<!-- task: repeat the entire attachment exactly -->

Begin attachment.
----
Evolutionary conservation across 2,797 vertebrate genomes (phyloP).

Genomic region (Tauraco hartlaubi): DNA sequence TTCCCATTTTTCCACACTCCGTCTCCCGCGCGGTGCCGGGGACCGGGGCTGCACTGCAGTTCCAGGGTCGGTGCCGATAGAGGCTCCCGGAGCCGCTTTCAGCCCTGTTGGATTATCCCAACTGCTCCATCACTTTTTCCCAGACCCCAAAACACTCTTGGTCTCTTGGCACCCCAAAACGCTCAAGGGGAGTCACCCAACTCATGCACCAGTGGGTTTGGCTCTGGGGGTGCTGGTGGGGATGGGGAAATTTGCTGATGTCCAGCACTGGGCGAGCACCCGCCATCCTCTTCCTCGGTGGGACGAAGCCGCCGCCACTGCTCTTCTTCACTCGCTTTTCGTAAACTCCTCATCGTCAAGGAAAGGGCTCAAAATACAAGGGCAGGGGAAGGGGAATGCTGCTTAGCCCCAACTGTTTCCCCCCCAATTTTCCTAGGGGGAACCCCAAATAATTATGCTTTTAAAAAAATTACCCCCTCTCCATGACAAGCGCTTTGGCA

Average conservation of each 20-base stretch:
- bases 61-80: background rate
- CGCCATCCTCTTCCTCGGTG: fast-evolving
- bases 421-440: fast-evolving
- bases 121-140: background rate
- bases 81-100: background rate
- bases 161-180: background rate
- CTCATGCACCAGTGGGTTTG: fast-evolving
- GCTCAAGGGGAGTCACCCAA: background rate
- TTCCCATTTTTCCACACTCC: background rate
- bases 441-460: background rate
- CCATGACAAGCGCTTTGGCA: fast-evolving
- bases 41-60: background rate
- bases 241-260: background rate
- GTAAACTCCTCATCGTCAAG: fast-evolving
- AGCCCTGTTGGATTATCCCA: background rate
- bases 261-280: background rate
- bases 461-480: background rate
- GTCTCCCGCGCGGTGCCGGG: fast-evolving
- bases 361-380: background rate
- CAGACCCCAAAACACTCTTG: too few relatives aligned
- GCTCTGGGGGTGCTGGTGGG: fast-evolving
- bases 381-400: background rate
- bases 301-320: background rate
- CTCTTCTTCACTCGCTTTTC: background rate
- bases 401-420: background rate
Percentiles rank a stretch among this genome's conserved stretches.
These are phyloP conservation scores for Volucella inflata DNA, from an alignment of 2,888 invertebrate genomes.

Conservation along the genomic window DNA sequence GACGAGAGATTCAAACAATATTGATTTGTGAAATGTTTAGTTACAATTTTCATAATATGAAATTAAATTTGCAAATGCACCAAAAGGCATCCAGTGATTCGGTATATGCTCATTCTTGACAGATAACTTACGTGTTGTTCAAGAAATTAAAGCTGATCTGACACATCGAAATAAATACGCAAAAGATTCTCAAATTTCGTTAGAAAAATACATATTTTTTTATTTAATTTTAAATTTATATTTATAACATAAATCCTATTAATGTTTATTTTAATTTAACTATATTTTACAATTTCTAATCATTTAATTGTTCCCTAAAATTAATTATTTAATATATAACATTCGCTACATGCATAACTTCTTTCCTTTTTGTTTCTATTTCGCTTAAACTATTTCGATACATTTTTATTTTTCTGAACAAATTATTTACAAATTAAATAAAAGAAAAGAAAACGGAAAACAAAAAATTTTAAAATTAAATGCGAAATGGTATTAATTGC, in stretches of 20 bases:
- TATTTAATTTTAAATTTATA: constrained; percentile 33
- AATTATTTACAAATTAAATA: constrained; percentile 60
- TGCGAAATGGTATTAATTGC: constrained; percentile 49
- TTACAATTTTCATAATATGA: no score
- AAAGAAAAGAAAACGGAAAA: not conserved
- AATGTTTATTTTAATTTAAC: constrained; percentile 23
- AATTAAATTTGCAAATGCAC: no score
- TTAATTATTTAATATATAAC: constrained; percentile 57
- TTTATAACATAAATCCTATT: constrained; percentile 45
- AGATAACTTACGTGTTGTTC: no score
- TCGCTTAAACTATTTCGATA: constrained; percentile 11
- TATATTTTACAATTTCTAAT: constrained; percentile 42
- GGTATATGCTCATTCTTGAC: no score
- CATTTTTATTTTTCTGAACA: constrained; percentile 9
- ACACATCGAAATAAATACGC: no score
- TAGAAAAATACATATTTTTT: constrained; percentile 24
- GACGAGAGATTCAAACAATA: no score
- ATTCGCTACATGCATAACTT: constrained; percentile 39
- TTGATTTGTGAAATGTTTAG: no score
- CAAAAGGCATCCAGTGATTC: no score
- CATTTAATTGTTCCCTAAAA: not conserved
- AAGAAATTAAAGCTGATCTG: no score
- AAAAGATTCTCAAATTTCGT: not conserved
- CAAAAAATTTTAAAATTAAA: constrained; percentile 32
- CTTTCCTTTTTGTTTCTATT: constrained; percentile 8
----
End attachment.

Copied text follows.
Evolutionary conservation across 2,797 vertebrate genomes (phyloP).

Genomic region (Tauraco hartlaubi): DNA sequence TTCCCATTTTTCCACACTCCGTCTCCCGCGCGGTGCCGGGGACCGGGGCTGCACTGCAGTTCCAGGGTCGGTGCCGATAGAGGCTCCCGGAGCCGCTTTCAGCCCTGTTGGATTATCCCAACTGCTCCATCACTTTTTCCCAGACCCCAAAACACTCTTGGTCTCTTGGCACCCCAAAACGCTCAAGGGGAGTCACCCAACTCATGCACCAGTGGGTTTGGCTCTGGGGGTGCTGGTGGGGATGGGGAAATTTGCTGATGTCCAGCACTGGGCGAGCACCCGCCATCCTCTTCCTCGGTGGGACGAAGCCGCCGCCACTGCTCTTCTTCACTCGCTTTTCGTAAACTCCTCATCGTCAAGGAAAGGGCTCAAAATACAAGGGCAGGGGAAGGGGAATGCTGCTTAGCCCCAACTGTTTCCCCCCCAATTTTCCTAGGGGGAACCCCAAATAATTATGCTTTTAAAAAAATTACCCCCTCTCCATGACAAGCGCTTTGGCA

Average conservation of each 20-base stretch:
- bases 61-80: background rate
- CGCCATCCTCTTCCTCGGTG: fast-evolving
- bases 421-440: fast-evolving
- bases 121-140: background rate
- bases 81-100: background rate
- bases 161-180: background rate
- CTCATGCACCAGTGGGTTTG: fast-evolving
- GCTCAAGGGGAGTCACCCAA: background rate
- TTCCCATTTTTCCACACTCC: background rate
- bases 441-460: background rate
- CCATGACAAGCGCTTTGGCA: fast-evolving
- bases 41-60: background rate
- bases 241-260: background rate
- GTAAACTCCTCATCGTCAAG: fast-evolving
- AGCCCTGTTGGATTATCCCA: background rate
- bases 261-280: background rate
- bases 461-480: background rate
- GTCTCCCGCGCGGTGCCGGG: fast-evolving
- bases 361-380: background rate
- CAGACCCCAAAACACTCTTG: too few relatives aligned
- GCTCTGGGGGTGCTGGTGGG: fast-evolving
- bases 381-400: background rate
- bases 301-320: background rate
- CTCTTCTTCACTCGCTTTTC: background rate
- bases 401-420: background rate
Percentiles rank a stretch among this genome's conserved stretches.
These are phyloP conservation scores for Volucella inflata DNA, from an alignment of 2,888 invertebrate genomes.

Conservation along the genomic window DNA sequence GACGAGAGATTCAAACAATATTGATTTGTGAAATGTTTAGTTACAATTTTCATAATATGAAATTAAATTTGCAAATGCACCAAAAGGCATCCAGTGATTCGGTATATGCTCATTCTTGACAGATAACTTACGTGTTGTTCAAGAAATTAAAGCTGATCTGACACATCGAAATAAATACGCAAAAGATTCTCAAATTTCGTTAGAAAAATACATATTTTTTTATTTAATTTTAAATTTATATTTATAACATAAATCCTATTAATGTTTATTTTAATTTAACTATATTTTACAATTTCTAATCATTTAATTGTTCCCTAAAATTAATTATTTAATATATAACATTCGCTACATGCATAACTTCTTTCCTTTTTGTTTCTATTTCGCTTAAACTATTTCGATACATTTTTATTTTTCTGAACAAATTATTTACAAATTAAATAAAAGAAAAGAAAACGGAAAACAAAAAATTTTAAAATTAAATGCGAAATGGTATTAATTGC, in stretches of 20 bases:
- TATTTAATTTTAAATTTATA: constrained; percentile 33
- AATTATTTACAAATTAAATA: constrained; percentile 60
- TGCGAAATGGTATTAATTGC: constrained; percentile 49
- TTACAATTTTCATAATATGA: no score
- AAAGAAAAGAAAACGGAAAA: not conserved
- AATGTTTATTTTAATTTAAC: constrained; percentile 23
- AATTAAATTTGCAAATGCAC: no score
- TTAATTATTTAATATATAAC: constrained; percentile 57
- TTTATAACATAAATCCTATT: constrained; percentile 45
- AGATAACTTACGTGTTGTTC: no score
- TCGCTTAAACTATTTCGATA: constrained; percentile 11
- TATATTTTACAATTTCTAAT: constrained; percentile 42
- GGTATATGCTCATTCTTGAC: no score
- CATTTTTATTTTTCTGAACA: constrained; percentile 9
- ACACATCGAAATAAATACGC: no score
- TAGAAAAATACATATTTTTT: constrained; percentile 24
- GACGAGAGATTCAAACAATA: no score
- ATTCGCTACATGCATAACTT: constrained; percentile 39
- TTGATTTGTGAAATGTTTAG: no score
- CAAAAGGCATCCAGTGATTC: no score
- CATTTAATTGTTCCCTAAAA: not conserved
- AAGAAATTAAAGCTGATCTG: no score
- AAAAGATTCTCAAATTTCGT: not conserved
- CAAAAAATTTTAAAATTAAA: constrained; percentile 32
- CTTTCCTTTTTGTTTCTATT: constrained; percentile 8